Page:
Amy Smith: What am I making up? That is where you have to catch the story, and what we do know about how the brain functions are that we naturally want to find the answer. If we ask ourselves the question, we will supply the answer. We like to complete everything. What am I making up? So it might be, “I am making up that I am not qualified despite all of these degrees on my wall,” or despite all of this arsenal or education or experience that I have. I’m making up what those people think about me. Yeah, good luck with that mind reader. Like, wow.

Mitch Matthews: Exactly. They might be frowning at you and you’re thinking, “Oh my gosh.” Or even in your mind, you’re like, “They’re not going to like me,” but-

Amy Smith: They’re constipated.

Mitch Matthews: Exactly. They had a bad burrito last night. [crosstalk 00:26:59] What are going to do? Yeah, absolutely. I love it.

Amy Smith: So what am I making up? So you’ve got to really parse the facts from the story. What am I making up and then finally anchor in what is the truth? 

Mitch Matthews: Nice.

Amy Smith: And the truth is you are likely experiencing emotion. I think that our lives could radically change for the better, everyone if we were taught emotional intelligence… if we were taught that feeling fear does not always mean, run away. That feeling an embarrassment does not have to mean that you are a failure. It just means that it is messaging. It is information coming to you for your benefit. “Okay, cool. I’m experiencing fear. What is the truth? The truth is I am totally qualified. The truth is I am completely prepared for this. The truth is I am terrified.” Is that a human response? Yes. Can I grapple with fear? I call it becoming fear optimized instead of fearless… to make fear as useful and as effective as possible. There is only one documented case that I know of somebody who existed without a fear response and it’s terrifying because she was just like walk into-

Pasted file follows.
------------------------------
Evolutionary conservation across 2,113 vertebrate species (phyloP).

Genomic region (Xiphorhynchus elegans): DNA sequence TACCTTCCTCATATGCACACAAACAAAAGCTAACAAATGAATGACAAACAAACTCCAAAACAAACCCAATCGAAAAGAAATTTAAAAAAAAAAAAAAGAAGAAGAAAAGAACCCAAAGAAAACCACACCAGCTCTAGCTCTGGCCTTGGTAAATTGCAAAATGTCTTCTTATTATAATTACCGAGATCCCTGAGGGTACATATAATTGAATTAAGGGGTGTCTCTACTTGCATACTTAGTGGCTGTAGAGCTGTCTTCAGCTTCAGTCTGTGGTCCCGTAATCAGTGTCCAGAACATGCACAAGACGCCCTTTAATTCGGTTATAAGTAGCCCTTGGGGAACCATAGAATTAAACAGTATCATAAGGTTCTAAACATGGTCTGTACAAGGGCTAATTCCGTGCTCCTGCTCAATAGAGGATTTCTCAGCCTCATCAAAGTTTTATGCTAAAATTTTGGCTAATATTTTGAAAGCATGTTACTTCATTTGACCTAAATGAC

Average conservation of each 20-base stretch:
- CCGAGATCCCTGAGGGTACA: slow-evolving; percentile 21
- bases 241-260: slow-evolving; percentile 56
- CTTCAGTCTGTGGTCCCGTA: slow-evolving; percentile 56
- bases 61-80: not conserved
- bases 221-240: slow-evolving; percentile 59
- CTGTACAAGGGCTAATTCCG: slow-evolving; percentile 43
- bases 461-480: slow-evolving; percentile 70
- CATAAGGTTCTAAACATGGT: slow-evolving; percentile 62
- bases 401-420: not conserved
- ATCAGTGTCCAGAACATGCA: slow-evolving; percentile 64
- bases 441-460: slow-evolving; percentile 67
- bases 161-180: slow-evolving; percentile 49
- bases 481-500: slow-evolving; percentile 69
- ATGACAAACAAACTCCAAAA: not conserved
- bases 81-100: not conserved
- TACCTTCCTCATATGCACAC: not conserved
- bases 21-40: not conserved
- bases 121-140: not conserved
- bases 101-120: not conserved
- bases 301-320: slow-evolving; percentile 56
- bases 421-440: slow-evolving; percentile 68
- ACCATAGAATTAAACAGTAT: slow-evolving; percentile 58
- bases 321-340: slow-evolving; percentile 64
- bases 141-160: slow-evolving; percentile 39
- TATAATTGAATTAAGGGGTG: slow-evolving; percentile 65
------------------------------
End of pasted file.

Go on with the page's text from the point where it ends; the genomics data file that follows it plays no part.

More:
Mitch Matthews: I was just going to say, were they clinically insane? Like that is crazy.

Amy Smith: They chronicled it on NPR. It was a really, really fascinating… I think on a hidden brain episode, but she would just walk into traffic. There was just no concern. There was just no fear response. So unless you are here listening, you are going to be dealing with fear. So the idea is fear is just saying, this is unknown. It’s not saying necessarily that this is dangerous. It is saying that this is a territory that we have not computed as of yet. What do we have to do in order to make it compute? We have to do it with repetition over and over again. So when you know that you can go, “Oh.” Talking to your body, I used to do that all the time when I would do community theater and I would get so nervous before I’d go for an audition, and I would just talk to my body like, “Oh sweet pea. You think we’re going to get attacked by a lion. How cute. You are preparing.”

Mitch Matthews: You’re adorable.